Contrary to expectation, Proclus congratulates Homer and the other poets for describing the gods in the basest of terms, for he argues that base p. The lowest element on the chain of being becomes, in Proclus' hands, a symbol, which for him means a base or even grotesque name or object with which the process of cosmic reversion can begin. And yet these names, however affirmative they seem, contain within them the seeds of their own denial.
In fact they hover between transcendence and immanence, and resemble, in this regard, the negation of negations. At such moments, language and mind are pushed to such a point that they begin to disintegrate and only then is one able to receive the gift of unknowing union. One affirms and negates the divine names precisely in order to be delivered from the impasse of how God is both present and absent. Even if union with the unknown and unknowable God only occurs unknowingly through unknowing, still one must insist that one does not achieve this unknowing.
Rather we wait for it at the tense cusp between our affirmations and negations, where the dynamis of perpetual apophasis calls out to the God beyond being. But what does unknowing do to knowledge? Does the descent of unknowing herald the end of knowledge or its fulfillment?
For this is veritably to see and to know. Darkness becomes invisible by light, and especially by much light. And, if any one, having seen God, understood what he saw, he did not see Him , but some of His creatures that are p. But He Himself, highly established above mind, and above essence, by the very fact of His being wholly unknown, and not being, both is superessentially, and is known above mind. What of this unknowing then, and its relationship to Paul?
First of all, for Dionysius Paul had in his letter to the Romans already given voice to the divine movements of procession and return long before the Neoplatonists fixed the nomenclature. Third, while Paul of course cannot be credited with providing Dionysius a dynamic procedure, as Proclus did, for negating negations, when it comes to the very goal of the entire enterprise—the unknowing union with the God who surpasses all—Paul appears again as the authoritative witness.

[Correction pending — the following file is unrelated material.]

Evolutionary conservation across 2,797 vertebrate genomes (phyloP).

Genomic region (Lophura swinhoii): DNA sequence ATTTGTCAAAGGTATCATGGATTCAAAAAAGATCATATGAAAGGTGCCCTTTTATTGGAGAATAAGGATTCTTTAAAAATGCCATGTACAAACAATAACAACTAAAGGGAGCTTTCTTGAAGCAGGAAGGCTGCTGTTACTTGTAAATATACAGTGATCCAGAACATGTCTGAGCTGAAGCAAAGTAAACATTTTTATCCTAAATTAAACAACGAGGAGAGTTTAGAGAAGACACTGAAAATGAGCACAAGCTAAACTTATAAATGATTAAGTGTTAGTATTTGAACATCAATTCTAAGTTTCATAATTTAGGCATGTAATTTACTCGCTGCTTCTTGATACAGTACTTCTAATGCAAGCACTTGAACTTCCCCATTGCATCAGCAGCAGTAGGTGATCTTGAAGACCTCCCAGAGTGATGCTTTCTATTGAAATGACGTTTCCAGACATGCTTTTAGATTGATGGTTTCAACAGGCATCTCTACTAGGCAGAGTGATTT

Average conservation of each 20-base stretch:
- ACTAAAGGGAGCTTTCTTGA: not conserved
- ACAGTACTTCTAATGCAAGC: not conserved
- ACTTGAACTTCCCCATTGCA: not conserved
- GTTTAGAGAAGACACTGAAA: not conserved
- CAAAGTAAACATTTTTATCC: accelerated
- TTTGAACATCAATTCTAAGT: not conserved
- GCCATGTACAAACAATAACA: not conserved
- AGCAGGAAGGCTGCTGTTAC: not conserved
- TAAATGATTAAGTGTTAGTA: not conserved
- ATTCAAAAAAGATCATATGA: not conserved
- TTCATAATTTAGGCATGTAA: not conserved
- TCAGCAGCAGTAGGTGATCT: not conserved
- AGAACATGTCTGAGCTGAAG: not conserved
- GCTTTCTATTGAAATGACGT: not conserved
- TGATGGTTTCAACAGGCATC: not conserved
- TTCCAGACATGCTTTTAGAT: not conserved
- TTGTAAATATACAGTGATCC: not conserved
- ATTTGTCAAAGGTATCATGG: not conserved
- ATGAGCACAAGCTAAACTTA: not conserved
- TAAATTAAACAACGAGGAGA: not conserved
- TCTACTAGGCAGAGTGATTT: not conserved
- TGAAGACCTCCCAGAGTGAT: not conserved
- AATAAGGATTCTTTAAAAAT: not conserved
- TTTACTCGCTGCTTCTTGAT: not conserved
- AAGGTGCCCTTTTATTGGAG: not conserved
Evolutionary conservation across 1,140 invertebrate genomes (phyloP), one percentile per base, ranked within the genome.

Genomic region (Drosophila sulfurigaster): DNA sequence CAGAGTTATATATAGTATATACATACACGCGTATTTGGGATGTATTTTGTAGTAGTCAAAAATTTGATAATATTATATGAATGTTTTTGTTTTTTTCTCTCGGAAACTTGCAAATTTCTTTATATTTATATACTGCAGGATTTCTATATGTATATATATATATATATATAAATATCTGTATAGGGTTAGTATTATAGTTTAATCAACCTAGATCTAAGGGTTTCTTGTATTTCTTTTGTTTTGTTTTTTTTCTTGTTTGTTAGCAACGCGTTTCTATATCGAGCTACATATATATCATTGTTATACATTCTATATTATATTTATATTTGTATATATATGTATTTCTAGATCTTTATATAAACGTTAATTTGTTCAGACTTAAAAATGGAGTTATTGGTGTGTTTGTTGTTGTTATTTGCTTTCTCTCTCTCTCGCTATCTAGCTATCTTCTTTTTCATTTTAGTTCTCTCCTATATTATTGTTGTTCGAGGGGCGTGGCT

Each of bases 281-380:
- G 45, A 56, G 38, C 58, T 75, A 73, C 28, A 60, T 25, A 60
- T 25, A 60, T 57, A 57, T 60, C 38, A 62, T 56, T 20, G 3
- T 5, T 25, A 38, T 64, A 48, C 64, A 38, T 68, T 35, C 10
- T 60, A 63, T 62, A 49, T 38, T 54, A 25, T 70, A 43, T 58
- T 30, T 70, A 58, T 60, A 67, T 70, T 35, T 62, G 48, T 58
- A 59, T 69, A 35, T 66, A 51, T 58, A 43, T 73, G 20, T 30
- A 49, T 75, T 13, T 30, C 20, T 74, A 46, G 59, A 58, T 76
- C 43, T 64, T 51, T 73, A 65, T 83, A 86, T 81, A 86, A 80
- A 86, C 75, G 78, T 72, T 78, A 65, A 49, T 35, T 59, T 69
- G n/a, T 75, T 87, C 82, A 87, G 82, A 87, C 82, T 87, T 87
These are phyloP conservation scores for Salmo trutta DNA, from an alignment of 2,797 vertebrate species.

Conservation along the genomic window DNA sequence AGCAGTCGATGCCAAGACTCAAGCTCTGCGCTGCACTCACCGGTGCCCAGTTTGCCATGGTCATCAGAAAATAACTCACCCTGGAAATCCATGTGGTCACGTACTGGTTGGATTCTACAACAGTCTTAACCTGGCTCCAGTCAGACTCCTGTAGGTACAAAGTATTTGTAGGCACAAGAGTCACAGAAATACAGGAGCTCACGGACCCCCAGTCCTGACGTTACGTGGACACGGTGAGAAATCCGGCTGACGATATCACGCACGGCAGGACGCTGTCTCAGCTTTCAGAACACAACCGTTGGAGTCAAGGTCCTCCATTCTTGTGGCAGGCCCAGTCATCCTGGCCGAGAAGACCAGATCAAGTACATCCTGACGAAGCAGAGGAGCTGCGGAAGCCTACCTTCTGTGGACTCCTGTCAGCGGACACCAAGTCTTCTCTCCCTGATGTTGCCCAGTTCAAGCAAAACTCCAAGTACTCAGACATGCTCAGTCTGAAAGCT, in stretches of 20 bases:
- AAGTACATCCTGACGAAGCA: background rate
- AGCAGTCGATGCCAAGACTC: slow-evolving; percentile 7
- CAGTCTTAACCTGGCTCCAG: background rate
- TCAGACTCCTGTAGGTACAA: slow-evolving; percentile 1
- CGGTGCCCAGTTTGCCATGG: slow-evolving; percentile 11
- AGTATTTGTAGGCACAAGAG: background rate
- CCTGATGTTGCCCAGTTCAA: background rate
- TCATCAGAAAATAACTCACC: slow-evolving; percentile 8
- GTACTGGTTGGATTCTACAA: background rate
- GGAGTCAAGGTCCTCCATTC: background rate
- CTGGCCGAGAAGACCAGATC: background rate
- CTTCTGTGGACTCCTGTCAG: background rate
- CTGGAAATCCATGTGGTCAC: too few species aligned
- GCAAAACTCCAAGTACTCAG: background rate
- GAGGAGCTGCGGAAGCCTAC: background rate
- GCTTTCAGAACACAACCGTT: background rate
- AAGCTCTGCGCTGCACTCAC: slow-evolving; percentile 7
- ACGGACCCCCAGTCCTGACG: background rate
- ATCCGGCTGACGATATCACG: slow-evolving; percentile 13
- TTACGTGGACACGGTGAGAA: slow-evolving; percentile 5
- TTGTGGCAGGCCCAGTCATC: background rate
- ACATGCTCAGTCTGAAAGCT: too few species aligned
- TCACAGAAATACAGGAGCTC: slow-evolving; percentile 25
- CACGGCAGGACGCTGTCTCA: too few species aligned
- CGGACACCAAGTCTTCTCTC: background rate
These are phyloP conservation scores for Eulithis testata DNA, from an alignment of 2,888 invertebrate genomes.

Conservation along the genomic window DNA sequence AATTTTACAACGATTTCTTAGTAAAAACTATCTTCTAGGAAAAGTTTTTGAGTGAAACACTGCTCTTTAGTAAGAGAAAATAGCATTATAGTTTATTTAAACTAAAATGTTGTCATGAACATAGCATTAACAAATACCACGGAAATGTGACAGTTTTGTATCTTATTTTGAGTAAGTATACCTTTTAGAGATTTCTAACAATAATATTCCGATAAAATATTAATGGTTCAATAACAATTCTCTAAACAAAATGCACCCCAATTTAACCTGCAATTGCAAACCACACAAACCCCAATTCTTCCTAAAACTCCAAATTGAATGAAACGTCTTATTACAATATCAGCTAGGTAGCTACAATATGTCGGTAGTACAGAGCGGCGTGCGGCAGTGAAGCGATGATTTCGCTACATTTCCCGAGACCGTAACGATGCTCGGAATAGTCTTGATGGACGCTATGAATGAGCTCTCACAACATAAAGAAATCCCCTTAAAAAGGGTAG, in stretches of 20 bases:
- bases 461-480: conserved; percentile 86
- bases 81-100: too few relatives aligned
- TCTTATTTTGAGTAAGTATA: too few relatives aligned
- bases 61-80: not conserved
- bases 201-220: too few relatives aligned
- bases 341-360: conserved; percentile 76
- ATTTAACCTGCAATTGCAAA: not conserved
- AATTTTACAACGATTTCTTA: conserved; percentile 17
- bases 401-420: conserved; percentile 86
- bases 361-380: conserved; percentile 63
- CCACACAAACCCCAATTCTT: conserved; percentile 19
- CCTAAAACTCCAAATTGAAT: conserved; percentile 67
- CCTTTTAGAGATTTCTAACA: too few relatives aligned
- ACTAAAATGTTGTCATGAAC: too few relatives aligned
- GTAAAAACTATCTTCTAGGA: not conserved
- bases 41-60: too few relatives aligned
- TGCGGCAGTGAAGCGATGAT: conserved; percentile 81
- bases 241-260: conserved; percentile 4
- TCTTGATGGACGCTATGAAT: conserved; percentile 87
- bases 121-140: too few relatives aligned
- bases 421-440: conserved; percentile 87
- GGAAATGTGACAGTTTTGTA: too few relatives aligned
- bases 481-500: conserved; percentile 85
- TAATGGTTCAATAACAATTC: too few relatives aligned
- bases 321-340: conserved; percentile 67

Dionysius' Fifth Letter makes clear, then, that Paul is the exemplar of the paradoxical knowledge of God: an unknowing union with the God who surpasses all knowledge. For apart from the letters of Paul, Dionysius also had the accounts of Paul's missionary activity from the Acts of the Apostles. The climax of that wandering evangelism is p. Paul therefore emerges from this speech as the very first advocate of Dionysian unknowing, the authoritative apostolic witness to the goal of all saying and unsaying.
As with the divine movements of procession and return, Dionysius can see in Paul the wellspring of any subsequent elevation of unknowing from mere ignorance to blessed union. Dionysius never comments directly on this verse in particular or on this speech in general. This is a curious omission, as it is from precisely this passage that the author draws his pseudonym.
Despite this silence, the influence of Paul's speech to the Areopagus on the CD is evident everywhere. Furthermore, while it may not have been the intention of Paul or the author of Luke—Acts , Dionysius does find in this speech a nascent account of unknowing. To this point, I have been walking a rather thin line: acknowledging, where appropriate, Dionysius' clear debts to late Neoplatonism, and yet insisting that scholars have often focused exclusively on these debts and so have been blind to Paul's influence, and how Dionysius understood Paul as anticipating many Neoplatonic themes.
I need now explain how Dionysius understands his own allegiances and whether there is a conflict in those allegiances. The dichotomy is in fact a false one, not least because the labels do not name equal and opposing commitments—two masters, if you will. Chief among these clues is his very pseudonym: Dionysius the Areopagite, member of the esteemed judicial body of Athens to whom Paul delivers his famous speech in Acts In order to understand how Dionysius figures the relationship between Christ and pagan wisdom, we would do well then to look closely again at that speech.
We will see that Dionysius follows the model of his master, and opts not to oppose Christ to pagan wisdom, but to enfold that pagan wisdom into a new dispensation, a new order over which reigns an unknown god and a resurrected man. He clothes his distress in feigned admiration for their piety. From the very start of this speech and the mention of the unknown god, Paul looks forward to a resolution to this apparent conflict between divinities and a restoration of the past: Athens, once more, will have something to do with Jerusalem.